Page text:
Hacker News new | past | comments | ask | show | jobs | submit login
More Things I Wish I’d Known About Bash (zwischenzugs.com)
150 points by jesperht on Jan 21, 2018 | hide | past | web | favorite | 49 comments

This is a somewhat dangerous pattern for picking temporary files (from #8):

    $ NEWFILE=/tmp/newfile_${RANDOM}
    $ touch $NEWFILE

The problem is that any user on the box can create files under /tmp. An attacker can set up a bunch of symlinks like /tmp/newfile_1, ..., /tmp/newfile_99999 pointing to a file owned by your user. When your script then writes into this temporary file, you'll write through the symlink and clobber one of your own files. Especially dangerous if root :)

This has been a historic source of software vulnerabilities (often with the PID used instead as the guessable component instead of random, though). One recommended alternative is to use the `mktemp` command instead.

Nitpick: $RANDOM gives you an integer between 0 and 32767 (inclusive).

this is from a guy writing abook on Docker, so I hope this is for a single purpose cointainer with now other users of THAT /tmp

it's a very dangerous pattern. Use mktemp(1) instead!

Portuguese speakers have counted for a long time with this gem, simply the best Bash doc/cheat sheet I've ever seen on the web. This is probably my oldest bookmark still relevant after 15 years.

It's in portuguese and I'm not sure if there's an official translation, yet it's easy enough to decipher if you know bash, and Google Translate will do a pretty decent job.

I gift you "Aurelio's Swiss Army Knife of the Bash Shell" - http://aurelio.net/shell/canivete/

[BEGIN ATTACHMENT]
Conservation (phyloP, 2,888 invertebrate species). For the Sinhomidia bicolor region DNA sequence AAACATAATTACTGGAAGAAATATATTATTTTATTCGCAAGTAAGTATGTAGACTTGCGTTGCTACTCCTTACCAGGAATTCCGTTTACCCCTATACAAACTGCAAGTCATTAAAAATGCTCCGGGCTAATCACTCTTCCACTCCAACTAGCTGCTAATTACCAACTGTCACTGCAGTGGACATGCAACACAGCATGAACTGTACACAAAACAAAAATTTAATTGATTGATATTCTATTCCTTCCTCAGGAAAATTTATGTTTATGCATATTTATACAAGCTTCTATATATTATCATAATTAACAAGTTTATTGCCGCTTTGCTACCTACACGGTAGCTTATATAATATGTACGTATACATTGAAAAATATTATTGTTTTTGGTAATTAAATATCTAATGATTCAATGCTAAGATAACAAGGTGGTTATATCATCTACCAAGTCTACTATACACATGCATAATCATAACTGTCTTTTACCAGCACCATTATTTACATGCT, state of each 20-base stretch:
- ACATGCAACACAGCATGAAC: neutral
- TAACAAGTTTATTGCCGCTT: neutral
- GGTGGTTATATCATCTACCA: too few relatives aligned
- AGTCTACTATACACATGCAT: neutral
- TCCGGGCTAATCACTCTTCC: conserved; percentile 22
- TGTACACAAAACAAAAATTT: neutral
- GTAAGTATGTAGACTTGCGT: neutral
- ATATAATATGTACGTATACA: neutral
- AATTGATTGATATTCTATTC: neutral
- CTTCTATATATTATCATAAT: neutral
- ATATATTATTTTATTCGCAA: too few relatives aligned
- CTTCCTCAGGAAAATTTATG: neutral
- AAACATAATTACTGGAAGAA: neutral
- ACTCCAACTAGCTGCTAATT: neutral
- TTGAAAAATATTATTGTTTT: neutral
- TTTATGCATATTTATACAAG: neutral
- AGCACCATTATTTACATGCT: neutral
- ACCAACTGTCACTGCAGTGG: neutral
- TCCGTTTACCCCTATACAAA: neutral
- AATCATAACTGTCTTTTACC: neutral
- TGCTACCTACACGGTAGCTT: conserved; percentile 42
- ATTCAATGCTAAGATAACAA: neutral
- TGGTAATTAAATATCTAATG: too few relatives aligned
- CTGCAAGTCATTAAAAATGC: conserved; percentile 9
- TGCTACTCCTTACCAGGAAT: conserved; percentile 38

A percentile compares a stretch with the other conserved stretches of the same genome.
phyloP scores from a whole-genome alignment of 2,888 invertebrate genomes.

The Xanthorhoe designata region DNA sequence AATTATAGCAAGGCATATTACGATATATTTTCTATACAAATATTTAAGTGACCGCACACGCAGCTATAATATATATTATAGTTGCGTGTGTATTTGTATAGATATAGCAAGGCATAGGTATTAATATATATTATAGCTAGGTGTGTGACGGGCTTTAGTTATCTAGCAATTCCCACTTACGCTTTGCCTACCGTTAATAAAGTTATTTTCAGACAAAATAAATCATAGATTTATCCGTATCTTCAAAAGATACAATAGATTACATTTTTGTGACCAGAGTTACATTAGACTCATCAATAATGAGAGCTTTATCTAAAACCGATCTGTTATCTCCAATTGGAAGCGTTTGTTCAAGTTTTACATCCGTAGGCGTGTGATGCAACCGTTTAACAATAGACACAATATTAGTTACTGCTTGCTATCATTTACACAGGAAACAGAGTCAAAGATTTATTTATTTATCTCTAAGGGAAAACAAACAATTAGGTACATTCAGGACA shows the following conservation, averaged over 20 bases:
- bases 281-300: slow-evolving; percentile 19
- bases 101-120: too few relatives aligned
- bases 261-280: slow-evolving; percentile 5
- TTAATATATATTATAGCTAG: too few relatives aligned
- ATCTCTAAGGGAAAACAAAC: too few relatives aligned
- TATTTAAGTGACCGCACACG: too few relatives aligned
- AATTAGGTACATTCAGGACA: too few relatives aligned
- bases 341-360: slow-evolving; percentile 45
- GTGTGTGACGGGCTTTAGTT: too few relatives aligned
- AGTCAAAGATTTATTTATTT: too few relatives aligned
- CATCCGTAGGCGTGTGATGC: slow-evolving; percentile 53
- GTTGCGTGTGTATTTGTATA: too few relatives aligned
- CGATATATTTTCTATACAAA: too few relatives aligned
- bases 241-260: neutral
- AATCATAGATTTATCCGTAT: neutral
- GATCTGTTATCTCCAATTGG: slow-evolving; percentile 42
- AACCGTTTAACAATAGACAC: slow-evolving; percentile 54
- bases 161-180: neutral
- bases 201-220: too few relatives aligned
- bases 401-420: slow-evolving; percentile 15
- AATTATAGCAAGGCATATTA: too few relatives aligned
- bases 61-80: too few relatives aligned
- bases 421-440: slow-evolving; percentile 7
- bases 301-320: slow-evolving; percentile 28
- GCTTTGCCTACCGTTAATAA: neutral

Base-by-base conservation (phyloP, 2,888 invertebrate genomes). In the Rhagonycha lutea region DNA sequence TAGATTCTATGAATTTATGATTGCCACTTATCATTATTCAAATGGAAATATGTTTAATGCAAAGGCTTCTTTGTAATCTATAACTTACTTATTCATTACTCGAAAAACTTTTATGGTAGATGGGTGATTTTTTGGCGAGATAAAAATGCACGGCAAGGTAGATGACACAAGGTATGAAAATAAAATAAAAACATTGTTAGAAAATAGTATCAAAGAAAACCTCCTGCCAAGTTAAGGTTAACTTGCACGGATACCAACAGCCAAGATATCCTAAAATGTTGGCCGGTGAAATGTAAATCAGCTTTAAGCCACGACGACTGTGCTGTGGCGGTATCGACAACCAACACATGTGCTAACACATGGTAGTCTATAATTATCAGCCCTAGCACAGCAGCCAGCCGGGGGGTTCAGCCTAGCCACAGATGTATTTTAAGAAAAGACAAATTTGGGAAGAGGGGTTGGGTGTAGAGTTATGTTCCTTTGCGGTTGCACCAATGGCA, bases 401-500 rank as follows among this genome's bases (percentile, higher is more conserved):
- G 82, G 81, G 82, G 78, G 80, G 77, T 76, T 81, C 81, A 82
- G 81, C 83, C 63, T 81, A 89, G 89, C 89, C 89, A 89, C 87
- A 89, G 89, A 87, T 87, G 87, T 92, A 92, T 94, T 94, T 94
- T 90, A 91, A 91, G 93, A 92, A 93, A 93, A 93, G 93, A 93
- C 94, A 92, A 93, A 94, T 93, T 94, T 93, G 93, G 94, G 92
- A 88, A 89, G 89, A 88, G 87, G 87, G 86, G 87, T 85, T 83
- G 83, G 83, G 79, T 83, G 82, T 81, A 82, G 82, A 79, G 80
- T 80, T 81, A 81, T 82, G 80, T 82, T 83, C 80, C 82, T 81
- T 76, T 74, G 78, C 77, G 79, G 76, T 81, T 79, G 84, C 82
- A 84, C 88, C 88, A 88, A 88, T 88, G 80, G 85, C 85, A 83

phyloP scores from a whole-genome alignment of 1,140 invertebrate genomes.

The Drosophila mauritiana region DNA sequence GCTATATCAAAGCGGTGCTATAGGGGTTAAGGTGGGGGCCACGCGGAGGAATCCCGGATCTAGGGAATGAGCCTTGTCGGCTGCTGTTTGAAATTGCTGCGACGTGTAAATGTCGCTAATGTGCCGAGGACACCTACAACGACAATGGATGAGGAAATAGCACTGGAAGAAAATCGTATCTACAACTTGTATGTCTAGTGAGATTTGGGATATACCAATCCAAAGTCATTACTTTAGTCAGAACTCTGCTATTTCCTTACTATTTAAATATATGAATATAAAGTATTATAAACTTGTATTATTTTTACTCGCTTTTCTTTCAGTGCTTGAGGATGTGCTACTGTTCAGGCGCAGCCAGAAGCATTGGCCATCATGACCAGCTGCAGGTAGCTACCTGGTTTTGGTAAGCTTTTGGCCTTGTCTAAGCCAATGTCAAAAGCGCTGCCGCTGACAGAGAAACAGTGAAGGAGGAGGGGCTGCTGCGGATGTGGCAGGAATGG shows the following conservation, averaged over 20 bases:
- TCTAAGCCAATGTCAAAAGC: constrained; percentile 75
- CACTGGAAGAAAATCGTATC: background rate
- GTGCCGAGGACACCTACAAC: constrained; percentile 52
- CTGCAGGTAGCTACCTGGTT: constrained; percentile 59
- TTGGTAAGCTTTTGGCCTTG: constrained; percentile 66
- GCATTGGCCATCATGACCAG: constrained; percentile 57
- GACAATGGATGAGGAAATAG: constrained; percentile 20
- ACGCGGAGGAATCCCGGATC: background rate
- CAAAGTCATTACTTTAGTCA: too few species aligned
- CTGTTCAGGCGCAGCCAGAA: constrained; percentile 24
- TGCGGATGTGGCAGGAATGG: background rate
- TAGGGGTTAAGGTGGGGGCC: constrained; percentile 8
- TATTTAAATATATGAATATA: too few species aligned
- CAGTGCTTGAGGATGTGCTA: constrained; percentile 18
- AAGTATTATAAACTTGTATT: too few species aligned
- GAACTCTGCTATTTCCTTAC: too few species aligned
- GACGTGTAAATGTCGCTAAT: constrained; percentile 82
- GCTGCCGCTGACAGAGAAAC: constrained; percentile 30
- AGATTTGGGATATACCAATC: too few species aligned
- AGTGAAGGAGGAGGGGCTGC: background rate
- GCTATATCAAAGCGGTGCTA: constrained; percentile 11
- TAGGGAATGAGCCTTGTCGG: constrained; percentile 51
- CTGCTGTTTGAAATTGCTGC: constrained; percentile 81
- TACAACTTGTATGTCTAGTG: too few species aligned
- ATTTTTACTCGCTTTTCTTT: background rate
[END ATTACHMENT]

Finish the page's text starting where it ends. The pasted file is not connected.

Thanks for the heads up - it does work via translate.

I'll drop this: http://tldp.org/LDP/abs/html/ If anyone, who has to do anything BASH related, has not seen it then they should!

I'd recommend against the Advanced Bash-Scripting Guide -- it uses a lot of bad practices (like unquoted variable references!) that you're better off not learning. Instead, check out http://mywiki.wooledge.org/BashGuide and http://mywiki.wooledge.org/BashFAQ. Also, http://www.shellcheck.net is a good automated tool for sanity-checking syntax errors and common mistakes.

Ah, curious. Despite being a native Portuguese speaker, ever since I learned English well enough (which was before I started using Linux), I always search for stuff in English, so I never came across that guide.

That said, that guide doesn't seem to have the tricks from the top article, at least 1-4.

Aurelio is the madman/genius behind Arkanoid in sed[1], Sokoban in sed[2] and sedsed, a sed debugger[3]. I have no trouble believing that he has a few shell tricks up his sleeve.

[1]: http://aurelio.net/projects/sedarkanoid/

[2]: http://aurelio.net/projects/sedsokoban/

[3]: http://aurelio.net/projects/sedsed/

As I mentioned in my comment on the article, setting $TMOUT if you want a timeout on a 'read' command is unnecessary and unclear. Just use "read -t":

    read -t 5 foo || foo='No reply'
Setting $TMOUT affects all following 'read' commands. Also, setting $TMOUT in an interactive shell sets a timeout for a response to the primary prompt, terminating the shell if the user doesn't respond in time.

Fiy, heredocs also have a variant that strips all leading tab characters. Quoting from `man 1 bash`:

  If the redirection operator is <<-, then all leading